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De Omnibus Dubitandum - Lux Veritas

Friday, January 16, 2015

Bed bugs and Chagas Disease! Is This a Plague in the Making?

By Rich Kozlovich

This is a story of ideological and politically correct corruption starting with Rachel Carson and Silent Spring, her junk science fiction book, followed by Richard Nixon’s creation of the Environmental Protection Agency through executive order and continuing now with the national leadership and bureaucracy imposing rules at many levels of government that are clearly detrimental to society.  This is small part of a much larger story, a story that’s brought about unnecessary afflictions every year to hundreds of millions and the unnecessary deaths of tens of millions since the irresponsible ban on DDT in 1972.  And the insanity continues!

Recently a paper was submitted by Renzo Salazar and others entitled Bed Bugs (Cimex lectularius) as Vectors of Trypanosoma cruzi.  This paper demonstrates there is a potential for the spread of Chagas disease in the United States via bed bugs.   We will explore this later in the article, but first let’s review the whole Chagas disease story.

Chagas disease has been a plague of the Peruvian Andes for 1500 years and is considered one of the five most negelected parasitic infections by the Center for Disease Control and Prevention (CDC).  The other four are Neurocysticercosis, with at least 1,000 people are hospitalized with every year - Toxocariasis which clearly has been spread far more than most of us realize since “approximately 13.9% of the U.S. population has antibodies to Toxocara. This suggests that tens of millions of Americans may have been exposed to the Toxocara parasite” with “70 people, most of them children, blinded by the parasite” - Toxoplasma gondii chronically infects more that 60 million in the United States.   All these afflictions are caused in some way by ingestion.  Trichomonas infects 1.1 million people each year and is a sexually transmitted disease.

But the fifth one is Chagas disease, and it’s an insect borne affliction, and now it appears it can be transmitted by bed bugs.  To explore this properly we first need to review the whole Chagas disease story.

Traditional understanding is that Chagas disease is an insect borne disease spread by true bugs (triatomine) called the “assassin bug”, “cone-nose bug”, and” kissing bug” which spreads a parasitic protozoan called Trypanosoma cruzi.  Chagas disease is named after its discoverer, Brazilian physician Carlos Chagas, who discovered this disease in 1909, which is also known as American trypanosomiasis. 

Triatomine bugs, the vector for Chagas, can hide in the cracks of poorly built dwellings. (CDC Photo)
(Pictures by the CDC ).

The feeding pattern by these bugs can, and does, cause Chagas disease in the America’s and sleeping sickness in Africa. It’s also responsible for afflictions in horses and cattle.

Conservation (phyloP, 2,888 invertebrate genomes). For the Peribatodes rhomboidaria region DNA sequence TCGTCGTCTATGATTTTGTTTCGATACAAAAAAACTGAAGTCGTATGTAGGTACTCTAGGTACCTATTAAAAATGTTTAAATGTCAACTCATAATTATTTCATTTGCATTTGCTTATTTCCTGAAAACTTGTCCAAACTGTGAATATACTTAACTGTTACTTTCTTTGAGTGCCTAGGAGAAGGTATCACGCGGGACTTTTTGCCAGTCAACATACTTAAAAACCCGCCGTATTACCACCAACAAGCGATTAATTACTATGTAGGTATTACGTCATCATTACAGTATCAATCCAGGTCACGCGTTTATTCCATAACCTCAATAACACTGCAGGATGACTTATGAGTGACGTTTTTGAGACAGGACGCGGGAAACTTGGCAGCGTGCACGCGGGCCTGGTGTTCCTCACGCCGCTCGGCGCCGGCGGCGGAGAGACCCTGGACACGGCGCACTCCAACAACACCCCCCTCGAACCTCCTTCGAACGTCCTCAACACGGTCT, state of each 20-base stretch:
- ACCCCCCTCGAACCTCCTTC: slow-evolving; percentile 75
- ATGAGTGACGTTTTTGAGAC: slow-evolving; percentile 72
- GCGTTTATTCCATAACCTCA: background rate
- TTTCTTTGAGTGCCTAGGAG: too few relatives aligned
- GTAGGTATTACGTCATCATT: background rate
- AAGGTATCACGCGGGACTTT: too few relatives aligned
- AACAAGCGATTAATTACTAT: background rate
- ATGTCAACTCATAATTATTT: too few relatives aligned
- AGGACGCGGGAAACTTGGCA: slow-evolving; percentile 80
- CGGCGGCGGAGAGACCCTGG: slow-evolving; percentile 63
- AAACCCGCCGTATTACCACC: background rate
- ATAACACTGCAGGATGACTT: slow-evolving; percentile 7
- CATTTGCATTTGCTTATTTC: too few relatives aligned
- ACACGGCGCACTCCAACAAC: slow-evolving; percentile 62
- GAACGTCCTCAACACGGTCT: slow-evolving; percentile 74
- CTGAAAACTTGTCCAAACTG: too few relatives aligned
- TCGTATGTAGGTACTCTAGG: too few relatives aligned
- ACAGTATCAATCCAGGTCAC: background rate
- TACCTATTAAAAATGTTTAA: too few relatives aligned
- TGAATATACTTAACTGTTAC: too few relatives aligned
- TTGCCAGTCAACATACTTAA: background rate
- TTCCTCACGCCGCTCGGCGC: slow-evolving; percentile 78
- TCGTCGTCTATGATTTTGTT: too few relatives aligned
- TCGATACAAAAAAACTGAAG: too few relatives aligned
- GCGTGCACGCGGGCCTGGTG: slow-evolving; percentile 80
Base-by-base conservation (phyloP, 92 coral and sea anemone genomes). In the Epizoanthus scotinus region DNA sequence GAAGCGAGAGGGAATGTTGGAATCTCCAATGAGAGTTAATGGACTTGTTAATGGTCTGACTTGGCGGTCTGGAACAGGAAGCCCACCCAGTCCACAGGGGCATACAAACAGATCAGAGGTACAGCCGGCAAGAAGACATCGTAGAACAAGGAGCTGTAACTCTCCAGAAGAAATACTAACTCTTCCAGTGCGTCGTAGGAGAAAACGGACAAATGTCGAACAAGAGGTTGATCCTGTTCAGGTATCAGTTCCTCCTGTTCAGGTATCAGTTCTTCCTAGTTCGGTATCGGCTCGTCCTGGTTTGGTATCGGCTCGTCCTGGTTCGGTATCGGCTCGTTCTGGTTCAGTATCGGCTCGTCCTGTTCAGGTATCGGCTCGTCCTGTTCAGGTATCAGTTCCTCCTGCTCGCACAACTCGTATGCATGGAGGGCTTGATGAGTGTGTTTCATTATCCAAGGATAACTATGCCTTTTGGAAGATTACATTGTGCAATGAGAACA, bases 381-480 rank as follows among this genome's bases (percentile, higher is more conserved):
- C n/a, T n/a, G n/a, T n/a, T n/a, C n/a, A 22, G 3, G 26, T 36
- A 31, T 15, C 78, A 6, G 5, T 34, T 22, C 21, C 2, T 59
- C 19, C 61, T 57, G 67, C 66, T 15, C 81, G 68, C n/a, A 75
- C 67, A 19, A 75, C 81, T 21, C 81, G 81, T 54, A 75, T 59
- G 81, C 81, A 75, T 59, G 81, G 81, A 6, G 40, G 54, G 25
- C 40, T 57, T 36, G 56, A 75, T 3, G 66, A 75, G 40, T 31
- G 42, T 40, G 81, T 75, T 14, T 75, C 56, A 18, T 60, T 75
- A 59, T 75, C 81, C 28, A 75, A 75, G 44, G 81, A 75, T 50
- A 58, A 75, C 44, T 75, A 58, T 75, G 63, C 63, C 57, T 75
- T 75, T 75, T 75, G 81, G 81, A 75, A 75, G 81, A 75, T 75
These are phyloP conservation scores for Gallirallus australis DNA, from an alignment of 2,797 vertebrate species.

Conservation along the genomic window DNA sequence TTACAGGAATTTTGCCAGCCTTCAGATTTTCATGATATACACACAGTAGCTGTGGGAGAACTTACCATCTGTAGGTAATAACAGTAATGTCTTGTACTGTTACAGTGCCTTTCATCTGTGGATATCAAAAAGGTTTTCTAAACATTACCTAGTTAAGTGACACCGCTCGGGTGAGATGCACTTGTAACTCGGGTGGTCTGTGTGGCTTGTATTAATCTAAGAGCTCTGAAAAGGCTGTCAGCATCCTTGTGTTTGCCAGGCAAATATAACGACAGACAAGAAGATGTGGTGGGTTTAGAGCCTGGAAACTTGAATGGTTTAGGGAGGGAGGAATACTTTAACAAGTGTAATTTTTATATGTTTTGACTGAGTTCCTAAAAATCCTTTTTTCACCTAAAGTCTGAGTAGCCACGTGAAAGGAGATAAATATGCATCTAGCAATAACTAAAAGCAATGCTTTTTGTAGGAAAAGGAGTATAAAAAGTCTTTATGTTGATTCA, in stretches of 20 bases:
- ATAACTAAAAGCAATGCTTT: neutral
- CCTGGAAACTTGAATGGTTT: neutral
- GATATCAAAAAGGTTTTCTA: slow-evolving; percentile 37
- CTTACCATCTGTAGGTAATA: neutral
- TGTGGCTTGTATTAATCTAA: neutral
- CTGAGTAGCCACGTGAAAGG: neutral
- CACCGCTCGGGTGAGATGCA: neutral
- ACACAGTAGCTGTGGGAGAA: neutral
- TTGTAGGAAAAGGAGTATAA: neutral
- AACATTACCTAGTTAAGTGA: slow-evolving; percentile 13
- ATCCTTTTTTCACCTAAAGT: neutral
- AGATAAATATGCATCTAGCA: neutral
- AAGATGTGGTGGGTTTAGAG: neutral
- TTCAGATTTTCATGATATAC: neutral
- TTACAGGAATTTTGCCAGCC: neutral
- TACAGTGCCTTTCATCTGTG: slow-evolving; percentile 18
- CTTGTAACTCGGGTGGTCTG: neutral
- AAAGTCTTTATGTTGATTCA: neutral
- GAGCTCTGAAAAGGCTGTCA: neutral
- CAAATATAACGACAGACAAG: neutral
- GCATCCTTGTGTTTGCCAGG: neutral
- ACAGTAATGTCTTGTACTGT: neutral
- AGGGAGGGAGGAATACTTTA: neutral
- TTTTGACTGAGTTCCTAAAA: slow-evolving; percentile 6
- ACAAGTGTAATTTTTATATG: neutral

These bugs love sleeping humans since sleeping humans provide easy nighttime meals – which is what bed bugs also love to do.  However, while feeding they’re also depositing feces contaminated with the parasite on the skin.   The bite causes itching, which causes scratching, which smears the infected feces on skin and fingers.  This introduces the parasite through mucous membranes such as our mouths or eyes, or breaks in the skin, and this can be done while sleeping.  But the parasite can also be introduced through normal medical procedures via “blood transfusion, organ transplantation, and mother-to-baby (congenital transmission)”.  Needless to say, if this does become epidemic, this will change society at many levels.

Chagas disease is also known as the “silent killer” because the initial infection may cause a small fever or swollen eyes - the symptoms being so mild medical help isn’t sought.  If it isn’t recognized and treated very early it can become a “chronic asymptomatic”. 

“Chronic” means it lasts for more than “three months and generally cannot be prevented by vaccines or cured by medication, nor [does it] just disappear.” 

“Asymptomatic” means there may be no symptoms in spite of the fact a person is infected with the parasite which can lay dormant in the body for years - even decades - and at this stage Chagas is extremely hard to diagnose.  When symptoms finally appear they can be severe and deadly, including irregular heartbeat, congestive heart failure, sudden cardiac arrest, difficulty swallowing due to enlarged esophagus, abdominal pain or constipation due to enlarged colon. 

Let’s get clarity on this subject – although minorities, immigrants, and people living in poor or disadvantaged communities appear to be most at risk, anyone, regardless of race or economic status can become infected.  And the greater the number of those in lower socio/economic levels who become infected the greater the infection rate society must face.  This can, and will, impact and spread this disease throughout society because the base load numbers are swelling in the American Southwest from Texas to California. 

While the number cited by the CDC nationwide is over 300,000 Dr. Peter Hotez, of the Sabin Vaccine Institute and the National School of Tropical Medicine at Baylor College of Medicine, estimated there were between 2-6 million cases in Mexico and possibly over 250,000 cases in Texas alone.  Illegal immigrants swarming across the Southern border are not tested for any diseases as are  legal immigrants, and many of them are being transported all over the country by the federal government.